Bypass Dehumidification/Airflow HVAC Design

There have been several past posts on our Facebook group page about a concept called bypass dehumidification. I think technicians could benefit from learning more about this topic. 

Bypass dehumidification or airflow is an interesting method for utilizing mixed air temperatures to maximize a system’s dehumidification capabilities. It's also a means of supplying adequate air exchange rates to large-volume buildings.

 

Case study: Harry Boody’s design

The design blueprint featured below was created by Harry Boody of Energy Innovations.

(To avoid confusion, the blueprints here show the return side in blue and the supply side in red.)

Harry Boody’s design uses a 2-stage system that is almost always locked out on Stage 1 but with the blower motor set on high speed. In order to achieve this function, the system is decoupled from the blower demand controls. The control wiring requires a little extra thought, but the goal is to allow the blower motor to operate independently of the system. There are four dampers in this duct system to allow for airflow balancing across the coil. 

As seen in the diagram, the top bypass duct has a fixed volume damper and a power close motorized damper. Below this larger bypass is a smaller bypass duct with a fixed volume damper and another power close motorized damper. Before I move on to the technical aspects of the design, let me explain why we use this design in the first place.

 

The challenges of low-load buildings

Low-load buildings with large volumes introduce a unique issue when it comes to comfort and indoor air quality. The heat loads are low, which is good when it comes to equipment sizing; smaller equipment is cheaper. However, the volume of the building remains the same, which means a smaller HVAC system that has a limit to its airflow delivery capabilities cannot meet adequate air exchanges per hour within the home. The ASHRAE Guidebook has published recommended air exchange rates for various applications. The most common exchange rate for residential homes is 4-5 air changes per hour.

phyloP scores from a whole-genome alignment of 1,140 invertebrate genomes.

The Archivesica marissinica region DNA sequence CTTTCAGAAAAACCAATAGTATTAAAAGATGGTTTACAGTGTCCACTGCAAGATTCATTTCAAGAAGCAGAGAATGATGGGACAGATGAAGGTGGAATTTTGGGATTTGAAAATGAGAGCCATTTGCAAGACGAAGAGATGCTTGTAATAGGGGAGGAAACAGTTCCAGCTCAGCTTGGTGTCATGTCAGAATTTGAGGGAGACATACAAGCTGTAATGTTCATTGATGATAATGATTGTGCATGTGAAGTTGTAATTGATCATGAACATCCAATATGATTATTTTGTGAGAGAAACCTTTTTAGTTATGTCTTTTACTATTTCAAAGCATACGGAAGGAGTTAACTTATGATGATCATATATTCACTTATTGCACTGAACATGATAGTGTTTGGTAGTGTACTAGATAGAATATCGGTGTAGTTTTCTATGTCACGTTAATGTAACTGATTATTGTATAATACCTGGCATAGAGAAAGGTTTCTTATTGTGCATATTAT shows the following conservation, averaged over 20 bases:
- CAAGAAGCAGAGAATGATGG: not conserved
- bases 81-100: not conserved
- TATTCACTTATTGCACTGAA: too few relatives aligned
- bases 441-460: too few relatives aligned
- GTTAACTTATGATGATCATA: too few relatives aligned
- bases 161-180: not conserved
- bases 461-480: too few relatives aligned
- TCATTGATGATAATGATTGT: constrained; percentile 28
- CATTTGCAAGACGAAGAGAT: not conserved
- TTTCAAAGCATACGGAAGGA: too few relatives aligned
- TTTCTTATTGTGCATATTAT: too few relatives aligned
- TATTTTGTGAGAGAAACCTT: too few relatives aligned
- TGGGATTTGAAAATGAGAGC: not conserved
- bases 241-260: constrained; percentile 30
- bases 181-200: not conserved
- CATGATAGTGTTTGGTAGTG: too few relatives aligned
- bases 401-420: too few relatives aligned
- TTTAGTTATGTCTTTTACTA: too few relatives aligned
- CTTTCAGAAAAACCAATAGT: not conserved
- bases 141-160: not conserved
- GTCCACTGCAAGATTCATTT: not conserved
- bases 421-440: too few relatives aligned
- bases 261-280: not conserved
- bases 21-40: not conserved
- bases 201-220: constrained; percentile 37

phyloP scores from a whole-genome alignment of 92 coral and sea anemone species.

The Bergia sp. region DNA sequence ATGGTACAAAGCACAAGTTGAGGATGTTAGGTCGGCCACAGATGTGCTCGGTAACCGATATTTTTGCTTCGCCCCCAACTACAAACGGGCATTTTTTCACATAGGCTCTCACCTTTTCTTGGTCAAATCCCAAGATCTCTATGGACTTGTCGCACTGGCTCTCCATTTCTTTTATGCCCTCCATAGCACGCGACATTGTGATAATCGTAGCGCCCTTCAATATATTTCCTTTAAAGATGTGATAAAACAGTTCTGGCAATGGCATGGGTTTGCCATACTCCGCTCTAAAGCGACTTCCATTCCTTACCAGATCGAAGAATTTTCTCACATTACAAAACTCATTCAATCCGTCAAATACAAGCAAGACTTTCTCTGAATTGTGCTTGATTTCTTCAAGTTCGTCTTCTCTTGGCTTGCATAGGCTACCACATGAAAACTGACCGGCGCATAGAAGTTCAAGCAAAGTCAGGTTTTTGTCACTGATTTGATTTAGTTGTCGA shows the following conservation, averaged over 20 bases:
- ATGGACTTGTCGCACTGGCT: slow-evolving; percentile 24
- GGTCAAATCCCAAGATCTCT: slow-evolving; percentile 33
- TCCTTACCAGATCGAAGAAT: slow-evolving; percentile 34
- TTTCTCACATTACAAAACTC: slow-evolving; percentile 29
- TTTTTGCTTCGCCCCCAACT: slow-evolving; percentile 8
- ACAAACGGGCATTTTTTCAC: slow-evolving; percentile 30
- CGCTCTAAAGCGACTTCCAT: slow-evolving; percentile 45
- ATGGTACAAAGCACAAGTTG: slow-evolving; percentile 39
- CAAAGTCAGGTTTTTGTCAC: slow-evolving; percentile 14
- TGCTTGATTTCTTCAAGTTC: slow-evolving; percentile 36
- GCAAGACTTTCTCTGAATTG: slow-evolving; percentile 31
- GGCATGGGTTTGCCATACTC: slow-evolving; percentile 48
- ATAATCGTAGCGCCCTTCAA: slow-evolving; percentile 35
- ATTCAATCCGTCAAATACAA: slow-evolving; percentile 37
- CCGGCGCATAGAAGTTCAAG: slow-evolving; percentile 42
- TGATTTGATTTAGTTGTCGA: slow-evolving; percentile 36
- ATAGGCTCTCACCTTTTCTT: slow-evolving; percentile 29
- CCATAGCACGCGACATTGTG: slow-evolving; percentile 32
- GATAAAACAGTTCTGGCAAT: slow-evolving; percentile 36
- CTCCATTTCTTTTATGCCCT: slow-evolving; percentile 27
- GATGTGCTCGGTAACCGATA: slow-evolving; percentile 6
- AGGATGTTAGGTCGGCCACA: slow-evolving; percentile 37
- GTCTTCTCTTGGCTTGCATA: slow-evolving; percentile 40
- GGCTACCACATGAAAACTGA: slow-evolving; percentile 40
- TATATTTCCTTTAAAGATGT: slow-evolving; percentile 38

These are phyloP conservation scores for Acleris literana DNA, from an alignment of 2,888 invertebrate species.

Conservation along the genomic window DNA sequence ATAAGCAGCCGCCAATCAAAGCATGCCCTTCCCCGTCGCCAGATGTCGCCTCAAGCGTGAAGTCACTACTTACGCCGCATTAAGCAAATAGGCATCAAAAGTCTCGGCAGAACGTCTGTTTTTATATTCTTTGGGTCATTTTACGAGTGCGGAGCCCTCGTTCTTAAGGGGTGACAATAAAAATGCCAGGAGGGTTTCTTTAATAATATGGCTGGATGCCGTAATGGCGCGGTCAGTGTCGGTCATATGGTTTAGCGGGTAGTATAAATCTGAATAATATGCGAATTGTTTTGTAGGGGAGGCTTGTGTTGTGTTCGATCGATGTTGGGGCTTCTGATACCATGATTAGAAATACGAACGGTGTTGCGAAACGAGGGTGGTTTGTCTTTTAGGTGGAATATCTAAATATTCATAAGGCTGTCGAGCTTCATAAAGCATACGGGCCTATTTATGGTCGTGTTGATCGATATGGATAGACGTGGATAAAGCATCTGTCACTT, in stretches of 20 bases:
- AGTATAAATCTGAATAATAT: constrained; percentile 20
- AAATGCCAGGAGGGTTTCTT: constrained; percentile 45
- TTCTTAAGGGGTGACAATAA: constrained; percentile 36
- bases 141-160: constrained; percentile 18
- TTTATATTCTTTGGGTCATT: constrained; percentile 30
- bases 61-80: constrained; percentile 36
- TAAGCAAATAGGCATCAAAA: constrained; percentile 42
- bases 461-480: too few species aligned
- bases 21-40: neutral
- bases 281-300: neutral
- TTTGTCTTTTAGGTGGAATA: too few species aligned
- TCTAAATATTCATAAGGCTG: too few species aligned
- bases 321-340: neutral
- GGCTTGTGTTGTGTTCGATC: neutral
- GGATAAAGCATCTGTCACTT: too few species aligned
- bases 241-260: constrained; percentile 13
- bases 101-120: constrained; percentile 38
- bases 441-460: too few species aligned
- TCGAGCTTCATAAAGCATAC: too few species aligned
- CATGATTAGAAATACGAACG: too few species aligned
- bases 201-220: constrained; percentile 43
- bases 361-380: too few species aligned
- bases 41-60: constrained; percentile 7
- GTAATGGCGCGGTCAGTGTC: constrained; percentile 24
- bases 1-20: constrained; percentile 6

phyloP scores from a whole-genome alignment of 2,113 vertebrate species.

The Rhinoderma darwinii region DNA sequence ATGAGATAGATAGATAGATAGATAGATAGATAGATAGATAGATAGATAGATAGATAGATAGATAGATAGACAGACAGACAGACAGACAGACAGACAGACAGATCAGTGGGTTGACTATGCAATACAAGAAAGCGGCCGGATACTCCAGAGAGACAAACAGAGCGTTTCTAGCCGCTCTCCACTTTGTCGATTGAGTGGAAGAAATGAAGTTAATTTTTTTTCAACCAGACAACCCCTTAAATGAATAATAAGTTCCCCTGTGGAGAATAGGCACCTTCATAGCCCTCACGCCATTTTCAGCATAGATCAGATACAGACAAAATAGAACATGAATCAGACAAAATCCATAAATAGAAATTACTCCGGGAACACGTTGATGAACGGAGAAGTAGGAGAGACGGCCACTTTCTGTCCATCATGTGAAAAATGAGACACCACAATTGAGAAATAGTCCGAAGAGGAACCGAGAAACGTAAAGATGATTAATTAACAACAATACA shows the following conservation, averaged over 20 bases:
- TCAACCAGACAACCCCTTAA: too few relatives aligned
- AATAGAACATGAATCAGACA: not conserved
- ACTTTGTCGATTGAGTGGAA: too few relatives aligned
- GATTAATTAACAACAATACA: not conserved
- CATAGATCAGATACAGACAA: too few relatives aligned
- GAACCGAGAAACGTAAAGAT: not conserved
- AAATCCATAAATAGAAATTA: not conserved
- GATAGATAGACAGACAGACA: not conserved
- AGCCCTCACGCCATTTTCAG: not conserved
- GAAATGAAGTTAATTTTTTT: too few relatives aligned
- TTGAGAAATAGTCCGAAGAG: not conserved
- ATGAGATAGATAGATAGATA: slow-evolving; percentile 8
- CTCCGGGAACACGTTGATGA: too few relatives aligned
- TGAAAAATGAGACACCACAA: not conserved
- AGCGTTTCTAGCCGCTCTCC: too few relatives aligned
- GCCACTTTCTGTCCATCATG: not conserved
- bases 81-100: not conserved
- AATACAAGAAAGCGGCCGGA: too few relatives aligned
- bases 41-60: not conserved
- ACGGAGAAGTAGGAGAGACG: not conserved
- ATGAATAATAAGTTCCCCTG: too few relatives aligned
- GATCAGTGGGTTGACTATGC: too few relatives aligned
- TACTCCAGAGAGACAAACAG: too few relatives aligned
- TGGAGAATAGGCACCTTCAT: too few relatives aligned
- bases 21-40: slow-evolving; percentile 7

Air exchange rates 

When I say “air exchange rates,” I’m not talking about ventilation rates. I’m referring to the number of times the air is exchanged between the building envelope and the HVAC air distribution system. Removal of particulate matter is another reason why a rate of 4-5 exchanges per hour is ideal. The more passes through a high-quality filter media (MERV 13+), the more particulate comes out of the air. Also, because the air exchange rate prevents stratification, particles can’t settle on surfaces.

For example, Let’s take a 3500 ft2 home with an average ceiling height of 9 ft. The total volume of the home is:

2500 x 9 = 31,500 ft3 

For this example, let’s use 5 air exchange rates per hour.

31,500 x 5 = 157,500 cubic feet per hour (CFH)
157,500 ÷ 60 minutes per hour = 2,625 cubic feet per minute (CFM)

The design airflow for this home is 2,625 CFM. But this is a fairly tight, well insulated, modern home, and the total heat load on the building calls for around 36,000 BTUs. We know that the best we can do with a standard piece of equipment is 1,350 total system CFM (at 450 CFM per ton). That's still 1,275 CFM shy of the needed airflow. Also, we wouldn’t necessarily want to increase the airflow across the cooling coil; doing so would reduce the latent capacity of the system. In fact, in hot and humid climates, most contractors set the airflow through the coil to 350 CFM per ton, which would only give us 1,050 total CFM in this case.

There really is no way to rectify this problem with pre-manufactured equipment. That's because systems are designed to allow a certain amount of airflow to pass through the coil for maximum efficiency. A designed solution is required, and that’s what bypass dehumidification or airflow sets out to do.